Transportation Secretary Brock Adams, fresh from tours of Ford and Gneral Motors research facilities outside Detroit, said yesterday the federal government will have to assume the leadership role in developing the automobile of the future.
"My trip reaffirmed my belief that the industry is concentrating all of its efforts on meeting 1985 (fuel economy and safety) standards," Adams said in a telephone interview from Detroit.
"They are not concentrating on basic research for the kind of car we will need beyond 1985 and 1990," he added.
Adams said that Henry Ford II, chairman of the board of Ford, agreed that the government should be in the basic research business, "while the industry should concentrate on shortterm research." Both GM and Ford indicated they would cooperate with government research efforts, Adams said.
The industry "is not able with the resources they have now" to do both kinds of research needed for the future car.
Adams has said in the past that the federal government is planning to devote an estimated $100 million a year toward basic auto research.
During Adams' visit, Ford debuted its "graphite car," an exact replica of a 1979 Ford LTD except for the body. which is made of light-weight graphite, reducing the weight of the car more than 1,000 pounds to 2,750 pounds.
Significant weight reduction is a major factor in meeting federal fuel economy standards, Adams pointed out. One research vehicle designed by the National Highway Traffic Safety Administration, which weighs about 2,850 pounds, is able to meet the 1985 fuel economy standard of 27.5 miles per gallon.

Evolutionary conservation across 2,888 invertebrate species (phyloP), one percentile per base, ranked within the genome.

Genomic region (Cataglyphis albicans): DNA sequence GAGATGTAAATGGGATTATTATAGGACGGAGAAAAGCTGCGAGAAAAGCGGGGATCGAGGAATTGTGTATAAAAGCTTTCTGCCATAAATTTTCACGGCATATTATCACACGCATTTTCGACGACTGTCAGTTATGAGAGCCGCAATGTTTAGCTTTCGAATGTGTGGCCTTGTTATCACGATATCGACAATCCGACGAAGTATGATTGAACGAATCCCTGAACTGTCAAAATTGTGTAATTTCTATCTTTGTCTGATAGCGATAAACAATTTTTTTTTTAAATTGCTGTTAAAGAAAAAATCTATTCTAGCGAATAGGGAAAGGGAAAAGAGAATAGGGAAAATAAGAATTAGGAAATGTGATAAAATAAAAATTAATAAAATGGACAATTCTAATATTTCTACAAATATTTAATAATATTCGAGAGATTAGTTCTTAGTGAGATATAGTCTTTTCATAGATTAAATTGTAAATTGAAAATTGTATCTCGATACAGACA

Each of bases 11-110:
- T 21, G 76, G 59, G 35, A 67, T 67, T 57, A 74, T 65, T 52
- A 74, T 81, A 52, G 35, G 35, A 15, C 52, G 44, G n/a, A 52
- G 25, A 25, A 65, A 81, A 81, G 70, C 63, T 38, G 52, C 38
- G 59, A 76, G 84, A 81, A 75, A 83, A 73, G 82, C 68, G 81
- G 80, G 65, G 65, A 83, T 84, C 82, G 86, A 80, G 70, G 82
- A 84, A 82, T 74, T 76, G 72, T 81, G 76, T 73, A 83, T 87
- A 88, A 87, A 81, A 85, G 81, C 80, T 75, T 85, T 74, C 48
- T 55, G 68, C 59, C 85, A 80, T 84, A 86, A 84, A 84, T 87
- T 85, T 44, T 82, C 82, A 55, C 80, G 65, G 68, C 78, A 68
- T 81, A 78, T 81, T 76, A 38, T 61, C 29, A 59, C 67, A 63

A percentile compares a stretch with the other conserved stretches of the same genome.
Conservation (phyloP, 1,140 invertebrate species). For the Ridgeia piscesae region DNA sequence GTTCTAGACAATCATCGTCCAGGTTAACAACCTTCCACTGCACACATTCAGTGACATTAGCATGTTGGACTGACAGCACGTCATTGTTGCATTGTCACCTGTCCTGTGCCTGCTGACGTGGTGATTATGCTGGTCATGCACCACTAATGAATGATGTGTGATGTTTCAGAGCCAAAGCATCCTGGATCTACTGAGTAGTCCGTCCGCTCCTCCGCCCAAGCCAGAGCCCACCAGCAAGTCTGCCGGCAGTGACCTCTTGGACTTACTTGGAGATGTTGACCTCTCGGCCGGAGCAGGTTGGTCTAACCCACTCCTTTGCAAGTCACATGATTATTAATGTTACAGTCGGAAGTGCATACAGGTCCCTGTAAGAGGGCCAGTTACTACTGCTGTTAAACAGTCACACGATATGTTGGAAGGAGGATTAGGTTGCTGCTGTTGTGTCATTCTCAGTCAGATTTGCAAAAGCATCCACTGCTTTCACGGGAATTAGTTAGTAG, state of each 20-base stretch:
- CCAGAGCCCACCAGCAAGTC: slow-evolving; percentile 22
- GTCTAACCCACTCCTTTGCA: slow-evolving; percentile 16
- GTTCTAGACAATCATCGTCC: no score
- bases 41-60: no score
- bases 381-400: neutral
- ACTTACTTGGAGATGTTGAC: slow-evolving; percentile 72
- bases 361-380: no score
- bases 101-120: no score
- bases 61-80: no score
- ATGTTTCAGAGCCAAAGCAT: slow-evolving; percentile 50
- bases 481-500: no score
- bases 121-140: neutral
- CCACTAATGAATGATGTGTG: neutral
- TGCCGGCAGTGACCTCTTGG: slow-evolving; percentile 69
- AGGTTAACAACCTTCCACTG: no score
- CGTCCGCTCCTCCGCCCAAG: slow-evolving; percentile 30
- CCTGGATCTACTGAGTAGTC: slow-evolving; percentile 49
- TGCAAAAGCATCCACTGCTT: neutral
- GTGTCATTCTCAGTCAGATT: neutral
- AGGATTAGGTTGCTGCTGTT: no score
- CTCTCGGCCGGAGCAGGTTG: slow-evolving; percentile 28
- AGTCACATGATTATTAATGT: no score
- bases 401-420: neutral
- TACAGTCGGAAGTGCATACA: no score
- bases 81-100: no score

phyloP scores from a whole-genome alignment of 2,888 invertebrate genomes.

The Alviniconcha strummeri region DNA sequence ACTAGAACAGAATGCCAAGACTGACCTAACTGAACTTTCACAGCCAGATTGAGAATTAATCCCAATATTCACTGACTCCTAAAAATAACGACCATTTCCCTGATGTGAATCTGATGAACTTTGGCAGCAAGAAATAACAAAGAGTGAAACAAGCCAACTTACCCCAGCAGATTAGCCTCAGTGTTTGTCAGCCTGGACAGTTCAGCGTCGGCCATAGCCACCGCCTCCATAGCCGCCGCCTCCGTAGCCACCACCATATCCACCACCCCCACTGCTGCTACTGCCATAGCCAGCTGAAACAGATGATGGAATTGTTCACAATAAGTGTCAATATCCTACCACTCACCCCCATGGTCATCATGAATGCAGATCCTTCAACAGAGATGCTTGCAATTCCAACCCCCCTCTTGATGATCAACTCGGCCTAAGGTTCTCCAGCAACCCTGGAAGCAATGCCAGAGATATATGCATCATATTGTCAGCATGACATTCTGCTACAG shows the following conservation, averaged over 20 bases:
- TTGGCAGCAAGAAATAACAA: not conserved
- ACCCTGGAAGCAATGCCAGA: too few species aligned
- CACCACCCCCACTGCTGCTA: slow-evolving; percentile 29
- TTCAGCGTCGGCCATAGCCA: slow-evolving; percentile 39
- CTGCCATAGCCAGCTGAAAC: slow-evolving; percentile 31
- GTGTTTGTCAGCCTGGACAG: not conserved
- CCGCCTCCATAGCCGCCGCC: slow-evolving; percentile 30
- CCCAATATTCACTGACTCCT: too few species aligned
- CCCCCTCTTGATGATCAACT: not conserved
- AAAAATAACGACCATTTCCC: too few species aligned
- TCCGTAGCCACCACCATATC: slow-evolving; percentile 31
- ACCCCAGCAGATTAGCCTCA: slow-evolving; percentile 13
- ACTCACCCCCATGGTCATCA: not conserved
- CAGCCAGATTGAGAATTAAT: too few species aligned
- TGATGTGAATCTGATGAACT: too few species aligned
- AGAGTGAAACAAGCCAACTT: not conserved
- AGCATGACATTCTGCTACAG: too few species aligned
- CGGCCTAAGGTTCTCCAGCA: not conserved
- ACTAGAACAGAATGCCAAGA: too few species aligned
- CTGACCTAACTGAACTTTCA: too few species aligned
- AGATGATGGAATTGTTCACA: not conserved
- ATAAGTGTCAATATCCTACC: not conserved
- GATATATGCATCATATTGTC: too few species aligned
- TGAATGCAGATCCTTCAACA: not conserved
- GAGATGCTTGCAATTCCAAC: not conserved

Adams said he is waiting for written summaries from the panel discussions held at an automobile conference sponsored by the Department of Transportation in Boston earlier this month. Attended by engineers from the government and the auto industry, the conference was a forerunner of an auto industry-government "summit" conference to be held here this spring.
"I want to proceed with out talks at the Washington conference," Adams said. "The engineers I talked to are excited about participating."
In response to questions at a press conference in Detroit, Adams said he didn't see anything on his tour of Ford that would indicate that the current fuel economy standards calendar should be changed.
The industry had called up DOT to loosen the proposed fuel economy standards, claiming that the added cost to the consumer resulting from the regulations would be highly inflationary. The industry as estimated that cost to be as much as $1,000 per car.
NHTSA, however, claims the actual figure is less than half that.